Tag Archives: social media and marketing

Online communities help marketers stay in touch and build advocacy

Econsultancy examples of online research communities

Follow this link to a good blog post from Econsultancy on how Mercedes has set up two online communities to get closer to existing and prospective owners.  An increasing number of companies are doing this, recognizing that engaging with consumers in an informal, social online setting encourages spontaneous and open discussion,  yielding a truer picture of people’s thoughts, feelings, opinions and ideas than more “lab-like” techniques like focus groups and surveys.

You can find other examples of marketer-created communities in Charlene Li and Josh Bernoff’s outstanding book Groundswell, Winning in a World Transformed by Social Technologies and in Bob Gilbreath’s book, Marketing with Meaning.  I like how Bob describes them, which I think is at the heart of why they allow for richer insights than more traditional research …

“… these communities are inhabited by anywhere from a few dozen to a few thousand members; the topics are free-flowing and the discussions self-generated, allowing members to feel as if they own and run the community.”

The result is that you obtain perspectives and insights based on what consumers feel is important rather than merely what the marketer is trying to find out.  Community members also feel recognized and appreciate the fact that the company is really listening, which helps to drive brand advocacy.

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digiday SAMMY Awards — a new award show for the best in social media

This will be a short one — pressed for time this week needing to get extra work done before an upcoming vacation.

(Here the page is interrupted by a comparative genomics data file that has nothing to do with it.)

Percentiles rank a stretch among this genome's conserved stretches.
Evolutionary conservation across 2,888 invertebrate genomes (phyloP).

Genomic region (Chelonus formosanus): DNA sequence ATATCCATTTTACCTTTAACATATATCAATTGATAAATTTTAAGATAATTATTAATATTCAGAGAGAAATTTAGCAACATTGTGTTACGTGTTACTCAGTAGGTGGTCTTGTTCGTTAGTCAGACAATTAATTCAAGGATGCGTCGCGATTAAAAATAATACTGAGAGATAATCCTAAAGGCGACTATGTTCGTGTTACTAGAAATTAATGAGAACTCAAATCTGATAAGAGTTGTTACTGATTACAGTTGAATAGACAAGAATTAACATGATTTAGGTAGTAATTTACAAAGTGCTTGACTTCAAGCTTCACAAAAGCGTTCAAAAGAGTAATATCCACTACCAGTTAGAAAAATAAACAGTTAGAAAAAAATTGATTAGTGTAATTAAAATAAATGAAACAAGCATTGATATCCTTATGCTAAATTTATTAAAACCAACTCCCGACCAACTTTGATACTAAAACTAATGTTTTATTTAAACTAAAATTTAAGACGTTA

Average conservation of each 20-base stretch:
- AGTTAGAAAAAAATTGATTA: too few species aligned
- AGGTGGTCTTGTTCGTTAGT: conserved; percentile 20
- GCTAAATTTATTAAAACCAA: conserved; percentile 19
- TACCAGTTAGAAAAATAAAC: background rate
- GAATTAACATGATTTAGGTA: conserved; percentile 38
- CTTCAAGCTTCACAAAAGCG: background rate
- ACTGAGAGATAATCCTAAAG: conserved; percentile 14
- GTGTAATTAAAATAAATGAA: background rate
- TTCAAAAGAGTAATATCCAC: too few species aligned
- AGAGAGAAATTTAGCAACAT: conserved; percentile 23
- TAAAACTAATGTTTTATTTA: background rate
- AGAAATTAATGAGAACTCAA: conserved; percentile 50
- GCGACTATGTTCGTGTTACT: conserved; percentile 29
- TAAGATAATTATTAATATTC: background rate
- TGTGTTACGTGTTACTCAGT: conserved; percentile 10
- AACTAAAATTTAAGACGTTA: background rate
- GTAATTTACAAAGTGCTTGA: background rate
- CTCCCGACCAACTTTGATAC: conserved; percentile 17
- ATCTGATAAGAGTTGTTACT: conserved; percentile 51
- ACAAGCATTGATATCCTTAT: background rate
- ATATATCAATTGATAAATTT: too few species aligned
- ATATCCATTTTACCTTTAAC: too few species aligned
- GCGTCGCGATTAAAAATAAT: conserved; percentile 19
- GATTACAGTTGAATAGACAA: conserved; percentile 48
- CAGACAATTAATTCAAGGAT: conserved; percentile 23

But just wanted to alert you to the digiday SAMMY Awards, a new award show that recognizes the best efforts in social media and marketing. (Not to be confused with the Scholar Athlete Milk Mustache of the Year Awards.)

Among the judges are such notables as Scott Monty of Ford and Paul Beck from Ogilvy Worldwide.  Awards are handed out in 12 categories, among them Best Engagement Campaign, Best Social Community and Best Viral Video.  There’s also an award for Best in Show, which sounds a bit peculiar, as I only know that classification from dog shows.

This is the inaugural year of the competition and a gala event will be held to recognize the winners on September 17th at The W Hotel in New York City.  You can find a list of the nominees and winners here.  Unfortunately, there are no links or profiles of the campaigns.  Perhaps something will be prepared for the gala which will then go online.  Hope so.

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“Search and save” on Facebook, Twitter?

In episode 533 of the For Immediate Release podcast, Shel Holtz provides a remarkably lucid and convincing defense of companies and organizations creating Facebook fan pages.  This was in response to comments from members of the FIR Friendfeed room predicting the end of commercial fan pages on Facebook.

Shel points out that many fan pages are indeed ineffective, because the creators have clearly not put much thought into why people might want to come visit the page.  One of the main reasons customers give for visiting a fan page is to find out about special deals and offers.  Like this one from Starbucks, which was in my Facebook newsfeed this morning.

Of course, there are other reasons people interested in an organization or brand might become a fan and be motivated to return to the page regularly.  As Shel points out, patients with chronic illnesses might become a fan of their local hospital to learn about seminars that help them to manage their condition.  It’s not hard to imagine other reasons as well.  A local retailer could keep its customers up to date on sales or the arrival of a hot new product.  Museums could announce new exhibits, or alert people to slow days when popular exhibits might be less crowded.  Presuming not everyone buys their books on Amazon, a local book seller could let literary types know when a new novel was in stock or its author would be appearing for a reading and book signing.

The point of course is that a successful fan page starts with the consumer.  What do they need, what might be of value to them, how could a Facebook fan page help?